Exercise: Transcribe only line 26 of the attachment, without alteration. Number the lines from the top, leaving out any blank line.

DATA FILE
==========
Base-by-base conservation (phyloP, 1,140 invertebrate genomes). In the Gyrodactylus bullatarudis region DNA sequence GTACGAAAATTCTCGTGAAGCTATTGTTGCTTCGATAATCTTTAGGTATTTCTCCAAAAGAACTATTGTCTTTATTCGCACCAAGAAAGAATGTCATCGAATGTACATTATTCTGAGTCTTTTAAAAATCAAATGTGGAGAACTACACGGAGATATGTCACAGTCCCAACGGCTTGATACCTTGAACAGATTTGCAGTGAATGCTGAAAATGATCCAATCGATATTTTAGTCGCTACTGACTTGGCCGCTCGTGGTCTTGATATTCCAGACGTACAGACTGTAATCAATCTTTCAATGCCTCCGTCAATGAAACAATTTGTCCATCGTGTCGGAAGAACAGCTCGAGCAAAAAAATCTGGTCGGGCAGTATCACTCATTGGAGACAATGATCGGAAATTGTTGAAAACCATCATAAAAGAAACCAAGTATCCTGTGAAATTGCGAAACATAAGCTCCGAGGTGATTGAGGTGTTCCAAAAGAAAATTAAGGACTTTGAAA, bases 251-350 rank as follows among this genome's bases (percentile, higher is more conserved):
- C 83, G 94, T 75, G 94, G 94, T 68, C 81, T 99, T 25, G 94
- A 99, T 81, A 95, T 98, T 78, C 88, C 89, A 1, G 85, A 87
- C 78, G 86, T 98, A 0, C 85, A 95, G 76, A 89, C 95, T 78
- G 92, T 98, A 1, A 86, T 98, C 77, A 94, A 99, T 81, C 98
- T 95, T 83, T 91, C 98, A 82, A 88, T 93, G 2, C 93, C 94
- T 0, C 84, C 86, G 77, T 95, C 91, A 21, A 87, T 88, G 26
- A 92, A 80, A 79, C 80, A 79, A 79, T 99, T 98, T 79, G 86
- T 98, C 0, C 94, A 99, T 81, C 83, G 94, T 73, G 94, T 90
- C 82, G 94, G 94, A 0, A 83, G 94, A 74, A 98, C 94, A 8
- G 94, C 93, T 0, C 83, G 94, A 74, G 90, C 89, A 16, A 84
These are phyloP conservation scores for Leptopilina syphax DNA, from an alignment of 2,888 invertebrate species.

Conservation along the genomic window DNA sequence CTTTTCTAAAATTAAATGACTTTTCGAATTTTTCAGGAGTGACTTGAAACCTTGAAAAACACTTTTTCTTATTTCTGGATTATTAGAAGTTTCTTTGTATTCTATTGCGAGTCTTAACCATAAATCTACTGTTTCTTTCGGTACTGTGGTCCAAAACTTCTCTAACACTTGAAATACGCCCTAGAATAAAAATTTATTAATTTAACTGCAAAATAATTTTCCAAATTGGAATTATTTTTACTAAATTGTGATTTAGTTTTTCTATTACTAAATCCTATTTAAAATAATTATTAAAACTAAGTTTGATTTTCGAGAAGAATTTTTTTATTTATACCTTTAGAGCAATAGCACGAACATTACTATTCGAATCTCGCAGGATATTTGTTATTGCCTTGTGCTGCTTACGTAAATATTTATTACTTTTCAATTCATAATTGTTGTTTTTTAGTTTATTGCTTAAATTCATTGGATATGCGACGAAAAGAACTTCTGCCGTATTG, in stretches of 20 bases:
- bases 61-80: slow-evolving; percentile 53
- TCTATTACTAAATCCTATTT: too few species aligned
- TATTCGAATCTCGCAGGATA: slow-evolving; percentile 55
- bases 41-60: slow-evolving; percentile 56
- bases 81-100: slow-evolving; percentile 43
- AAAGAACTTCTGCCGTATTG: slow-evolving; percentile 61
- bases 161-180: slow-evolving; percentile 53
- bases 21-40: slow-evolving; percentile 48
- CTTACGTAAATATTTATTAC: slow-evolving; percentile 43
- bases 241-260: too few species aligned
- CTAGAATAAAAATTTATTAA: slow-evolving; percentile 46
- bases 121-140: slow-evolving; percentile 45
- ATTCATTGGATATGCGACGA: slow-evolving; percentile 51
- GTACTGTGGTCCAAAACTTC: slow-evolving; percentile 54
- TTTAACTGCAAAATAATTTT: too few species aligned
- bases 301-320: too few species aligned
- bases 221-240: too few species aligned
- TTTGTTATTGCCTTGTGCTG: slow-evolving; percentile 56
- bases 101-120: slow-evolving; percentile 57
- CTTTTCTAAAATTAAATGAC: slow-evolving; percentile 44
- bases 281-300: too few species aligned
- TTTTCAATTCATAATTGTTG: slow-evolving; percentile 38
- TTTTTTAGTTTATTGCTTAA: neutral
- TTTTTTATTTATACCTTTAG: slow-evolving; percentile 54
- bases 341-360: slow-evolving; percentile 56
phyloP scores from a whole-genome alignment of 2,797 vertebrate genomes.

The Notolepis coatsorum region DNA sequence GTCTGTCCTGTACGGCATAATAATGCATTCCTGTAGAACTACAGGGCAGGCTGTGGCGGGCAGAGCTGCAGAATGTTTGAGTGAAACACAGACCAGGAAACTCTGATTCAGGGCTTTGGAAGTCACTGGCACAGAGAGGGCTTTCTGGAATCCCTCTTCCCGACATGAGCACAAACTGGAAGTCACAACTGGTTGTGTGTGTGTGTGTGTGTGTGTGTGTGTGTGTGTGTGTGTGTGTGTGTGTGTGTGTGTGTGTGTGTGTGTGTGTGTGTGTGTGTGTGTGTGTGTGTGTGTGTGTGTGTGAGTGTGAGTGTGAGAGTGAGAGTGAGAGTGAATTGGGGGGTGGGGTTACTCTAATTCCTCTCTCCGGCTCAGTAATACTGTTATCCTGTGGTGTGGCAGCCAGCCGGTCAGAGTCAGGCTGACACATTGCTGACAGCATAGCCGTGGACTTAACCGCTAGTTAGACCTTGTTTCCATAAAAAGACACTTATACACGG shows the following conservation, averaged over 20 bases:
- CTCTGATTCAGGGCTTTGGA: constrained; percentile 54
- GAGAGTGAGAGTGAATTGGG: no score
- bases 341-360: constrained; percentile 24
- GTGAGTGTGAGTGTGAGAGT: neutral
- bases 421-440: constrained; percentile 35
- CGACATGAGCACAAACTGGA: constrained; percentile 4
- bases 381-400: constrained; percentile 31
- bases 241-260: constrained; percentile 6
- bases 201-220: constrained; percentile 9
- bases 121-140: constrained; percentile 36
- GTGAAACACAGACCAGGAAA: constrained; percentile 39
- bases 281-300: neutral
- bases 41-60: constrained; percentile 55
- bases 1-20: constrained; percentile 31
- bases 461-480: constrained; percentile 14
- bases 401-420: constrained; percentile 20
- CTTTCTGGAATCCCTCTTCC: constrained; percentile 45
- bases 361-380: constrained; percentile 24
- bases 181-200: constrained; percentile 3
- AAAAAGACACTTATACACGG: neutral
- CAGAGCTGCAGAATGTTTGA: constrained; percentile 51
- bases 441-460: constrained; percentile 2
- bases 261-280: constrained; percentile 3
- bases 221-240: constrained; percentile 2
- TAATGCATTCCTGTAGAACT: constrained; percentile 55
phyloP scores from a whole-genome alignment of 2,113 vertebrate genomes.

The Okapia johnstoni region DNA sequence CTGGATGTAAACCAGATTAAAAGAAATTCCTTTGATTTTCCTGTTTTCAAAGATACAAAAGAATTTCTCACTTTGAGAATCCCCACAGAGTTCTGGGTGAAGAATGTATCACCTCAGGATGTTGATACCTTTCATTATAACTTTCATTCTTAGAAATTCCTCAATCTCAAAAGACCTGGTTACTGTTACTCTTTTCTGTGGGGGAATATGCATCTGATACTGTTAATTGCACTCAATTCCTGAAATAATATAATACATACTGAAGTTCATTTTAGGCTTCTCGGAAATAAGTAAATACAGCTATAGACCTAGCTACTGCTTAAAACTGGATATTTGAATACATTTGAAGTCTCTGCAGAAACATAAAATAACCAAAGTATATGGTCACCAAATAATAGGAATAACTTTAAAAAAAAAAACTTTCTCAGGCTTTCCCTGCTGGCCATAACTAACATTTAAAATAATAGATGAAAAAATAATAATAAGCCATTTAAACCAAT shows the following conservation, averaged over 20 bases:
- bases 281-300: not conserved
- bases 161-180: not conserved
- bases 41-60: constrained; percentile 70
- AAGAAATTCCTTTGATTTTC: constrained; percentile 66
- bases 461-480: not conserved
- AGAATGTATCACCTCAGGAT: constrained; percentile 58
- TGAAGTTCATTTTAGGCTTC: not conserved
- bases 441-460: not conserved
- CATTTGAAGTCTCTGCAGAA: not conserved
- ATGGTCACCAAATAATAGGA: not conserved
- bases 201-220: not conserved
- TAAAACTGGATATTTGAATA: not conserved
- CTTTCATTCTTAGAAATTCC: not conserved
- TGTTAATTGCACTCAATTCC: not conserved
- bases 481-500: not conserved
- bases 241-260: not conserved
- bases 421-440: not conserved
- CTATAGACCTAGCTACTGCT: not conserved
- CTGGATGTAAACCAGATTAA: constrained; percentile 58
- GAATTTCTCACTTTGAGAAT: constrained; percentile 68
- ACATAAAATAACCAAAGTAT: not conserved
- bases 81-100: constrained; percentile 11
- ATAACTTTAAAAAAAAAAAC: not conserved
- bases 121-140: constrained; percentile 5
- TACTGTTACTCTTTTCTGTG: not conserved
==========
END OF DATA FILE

- ATTCATTGGATATGCGACGA: slow-evolving; percentile 51